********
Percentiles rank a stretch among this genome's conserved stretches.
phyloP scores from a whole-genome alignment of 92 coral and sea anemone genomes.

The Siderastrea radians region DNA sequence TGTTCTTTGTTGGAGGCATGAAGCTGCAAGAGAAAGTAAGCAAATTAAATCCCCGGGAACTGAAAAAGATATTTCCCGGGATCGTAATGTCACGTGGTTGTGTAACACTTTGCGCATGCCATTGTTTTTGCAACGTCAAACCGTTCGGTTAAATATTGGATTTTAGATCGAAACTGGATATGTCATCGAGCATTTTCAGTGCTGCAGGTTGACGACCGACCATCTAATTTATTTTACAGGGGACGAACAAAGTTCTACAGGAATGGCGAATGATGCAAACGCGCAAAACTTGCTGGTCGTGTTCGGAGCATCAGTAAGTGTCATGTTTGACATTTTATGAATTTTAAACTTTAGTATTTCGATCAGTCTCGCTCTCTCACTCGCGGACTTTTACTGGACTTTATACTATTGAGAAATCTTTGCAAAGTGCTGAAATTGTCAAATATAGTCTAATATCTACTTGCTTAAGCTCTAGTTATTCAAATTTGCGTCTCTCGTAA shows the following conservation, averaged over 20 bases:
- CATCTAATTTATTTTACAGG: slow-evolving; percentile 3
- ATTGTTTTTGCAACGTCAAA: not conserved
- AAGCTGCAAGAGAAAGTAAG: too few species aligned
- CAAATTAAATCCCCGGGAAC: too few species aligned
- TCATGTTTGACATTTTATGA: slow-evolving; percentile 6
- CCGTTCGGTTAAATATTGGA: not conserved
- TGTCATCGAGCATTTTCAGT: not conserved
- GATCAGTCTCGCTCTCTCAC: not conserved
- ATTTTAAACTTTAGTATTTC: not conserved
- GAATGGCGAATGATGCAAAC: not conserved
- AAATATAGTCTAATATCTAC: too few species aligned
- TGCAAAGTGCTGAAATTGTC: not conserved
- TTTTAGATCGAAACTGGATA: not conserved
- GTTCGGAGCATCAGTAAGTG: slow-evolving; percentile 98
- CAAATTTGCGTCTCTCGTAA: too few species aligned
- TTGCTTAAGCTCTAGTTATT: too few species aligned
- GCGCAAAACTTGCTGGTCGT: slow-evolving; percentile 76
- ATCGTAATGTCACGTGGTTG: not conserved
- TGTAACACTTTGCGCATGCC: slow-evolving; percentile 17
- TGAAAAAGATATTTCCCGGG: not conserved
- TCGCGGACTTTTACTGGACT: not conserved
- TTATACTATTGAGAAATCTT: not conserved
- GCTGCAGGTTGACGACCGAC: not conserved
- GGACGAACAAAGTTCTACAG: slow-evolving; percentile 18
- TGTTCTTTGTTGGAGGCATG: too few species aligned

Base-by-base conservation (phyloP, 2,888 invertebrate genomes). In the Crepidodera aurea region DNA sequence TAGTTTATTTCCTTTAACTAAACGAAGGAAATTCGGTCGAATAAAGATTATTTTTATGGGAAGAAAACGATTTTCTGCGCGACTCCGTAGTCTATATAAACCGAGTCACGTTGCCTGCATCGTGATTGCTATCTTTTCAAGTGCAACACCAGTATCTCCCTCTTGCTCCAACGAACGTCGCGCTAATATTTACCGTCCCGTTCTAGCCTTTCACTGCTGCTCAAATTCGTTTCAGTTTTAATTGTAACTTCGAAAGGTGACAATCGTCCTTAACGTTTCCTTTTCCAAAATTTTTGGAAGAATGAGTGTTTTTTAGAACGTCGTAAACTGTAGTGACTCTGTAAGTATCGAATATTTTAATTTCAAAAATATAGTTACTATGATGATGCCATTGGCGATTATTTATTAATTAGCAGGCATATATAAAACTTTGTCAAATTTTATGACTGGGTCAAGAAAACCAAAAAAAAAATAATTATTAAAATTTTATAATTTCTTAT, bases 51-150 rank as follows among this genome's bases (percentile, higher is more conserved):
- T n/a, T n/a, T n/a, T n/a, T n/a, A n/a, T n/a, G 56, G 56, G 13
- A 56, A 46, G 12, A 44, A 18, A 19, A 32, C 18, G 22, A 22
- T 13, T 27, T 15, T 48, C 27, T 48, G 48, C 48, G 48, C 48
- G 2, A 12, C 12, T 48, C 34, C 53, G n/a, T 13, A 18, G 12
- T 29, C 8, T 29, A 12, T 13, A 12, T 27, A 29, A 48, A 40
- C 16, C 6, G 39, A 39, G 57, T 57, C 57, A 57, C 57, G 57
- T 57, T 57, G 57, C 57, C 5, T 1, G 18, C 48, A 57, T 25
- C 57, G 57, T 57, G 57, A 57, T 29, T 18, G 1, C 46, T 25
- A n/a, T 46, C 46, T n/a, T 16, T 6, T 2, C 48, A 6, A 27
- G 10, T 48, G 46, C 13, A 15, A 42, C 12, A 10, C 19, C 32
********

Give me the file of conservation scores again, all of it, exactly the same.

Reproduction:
Percentiles rank a stretch among this genome's conserved stretches.
phyloP scores from a whole-genome alignment of 92 coral and sea anemone genomes.

The Siderastrea radians region DNA sequence TGTTCTTTGTTGGAGGCATGAAGCTGCAAGAGAAAGTAAGCAAATTAAATCCCCGGGAACTGAAAAAGATATTTCCCGGGATCGTAATGTCACGTGGTTGTGTAACACTTTGCGCATGCCATTGTTTTTGCAACGTCAAACCGTTCGGTTAAATATTGGATTTTAGATCGAAACTGGATATGTCATCGAGCATTTTCAGTGCTGCAGGTTGACGACCGACCATCTAATTTATTTTACAGGGGACGAACAAAGTTCTACAGGAATGGCGAATGATGCAAACGCGCAAAACTTGCTGGTCGTGTTCGGAGCATCAGTAAGTGTCATGTTTGACATTTTATGAATTTTAAACTTTAGTATTTCGATCAGTCTCGCTCTCTCACTCGCGGACTTTTACTGGACTTTATACTATTGAGAAATCTTTGCAAAGTGCTGAAATTGTCAAATATAGTCTAATATCTACTTGCTTAAGCTCTAGTTATTCAAATTTGCGTCTCTCGTAA shows the following conservation, averaged over 20 bases:
- CATCTAATTTATTTTACAGG: slow-evolving; percentile 3
- ATTGTTTTTGCAACGTCAAA: not conserved
- AAGCTGCAAGAGAAAGTAAG: too few species aligned
- CAAATTAAATCCCCGGGAAC: too few species aligned
- TCATGTTTGACATTTTATGA: slow-evolving; percentile 6
- CCGTTCGGTTAAATATTGGA: not conserved
- TGTCATCGAGCATTTTCAGT: not conserved
- GATCAGTCTCGCTCTCTCAC: not conserved
- ATTTTAAACTTTAGTATTTC: not conserved
- GAATGGCGAATGATGCAAAC: not conserved
- AAATATAGTCTAATATCTAC: too few species aligned
- TGCAAAGTGCTGAAATTGTC: not conserved
- TTTTAGATCGAAACTGGATA: not conserved
- GTTCGGAGCATCAGTAAGTG: slow-evolving; percentile 98
- CAAATTTGCGTCTCTCGTAA: too few species aligned
- TTGCTTAAGCTCTAGTTATT: too few species aligned
- GCGCAAAACTTGCTGGTCGT: slow-evolving; percentile 76
- ATCGTAATGTCACGTGGTTG: not conserved
- TGTAACACTTTGCGCATGCC: slow-evolving; percentile 17
- TGAAAAAGATATTTCCCGGG: not conserved
- TCGCGGACTTTTACTGGACT: not conserved
- TTATACTATTGAGAAATCTT: not conserved
- GCTGCAGGTTGACGACCGAC: not conserved
- GGACGAACAAAGTTCTACAG: slow-evolving; percentile 18
- TGTTCTTTGTTGGAGGCATG: too few species aligned

Base-by-base conservation (phyloP, 2,888 invertebrate genomes). In the Crepidodera aurea region DNA sequence TAGTTTATTTCCTTTAACTAAACGAAGGAAATTCGGTCGAATAAAGATTATTTTTATGGGAAGAAAACGATTTTCTGCGCGACTCCGTAGTCTATATAAACCGAGTCACGTTGCCTGCATCGTGATTGCTATCTTTTCAAGTGCAACACCAGTATCTCCCTCTTGCTCCAACGAACGTCGCGCTAATATTTACCGTCCCGTTCTAGCCTTTCACTGCTGCTCAAATTCGTTTCAGTTTTAATTGTAACTTCGAAAGGTGACAATCGTCCTTAACGTTTCCTTTTCCAAAATTTTTGGAAGAATGAGTGTTTTTTAGAACGTCGTAAACTGTAGTGACTCTGTAAGTATCGAATATTTTAATTTCAAAAATATAGTTACTATGATGATGCCATTGGCGATTATTTATTAATTAGCAGGCATATATAAAACTTTGTCAAATTTTATGACTGGGTCAAGAAAACCAAAAAAAAAATAATTATTAAAATTTTATAATTTCTTAT, bases 51-150 rank as follows among this genome's bases (percentile, higher is more conserved):
- T n/a, T n/a, T n/a, T n/a, T n/a, A n/a, T n/a, G 56, G 56, G 13
- A 56, A 46, G 12, A 44, A 18, A 19, A 32, C 18, G 22, A 22
- T 13, T 27, T 15, T 48, C 27, T 48, G 48, C 48, G 48, C 48
- G 2, A 12, C 12, T 48, C 34, C 53, G n/a, T 13, A 18, G 12
- T 29, C 8, T 29, A 12, T 13, A 12, T 27, A 29, A 48, A 40
- C 16, C 6, G 39, A 39, G 57, T 57, C 57, A 57, C 57, G 57
- T 57, T 57, G 57, C 57, C 5, T 1, G 18, C 48, A 57, T 25
- C 57, G 57, T 57, G 57, A 57, T 29, T 18, G 1, C 46, T 25
- A n/a, T 46, C 46, T n/a, T 16, T 6, T 2, C 48, A 6, A 27
- G 10, T 48, G 46, C 13, A 15, A 42, C 12, A 10, C 19, C 32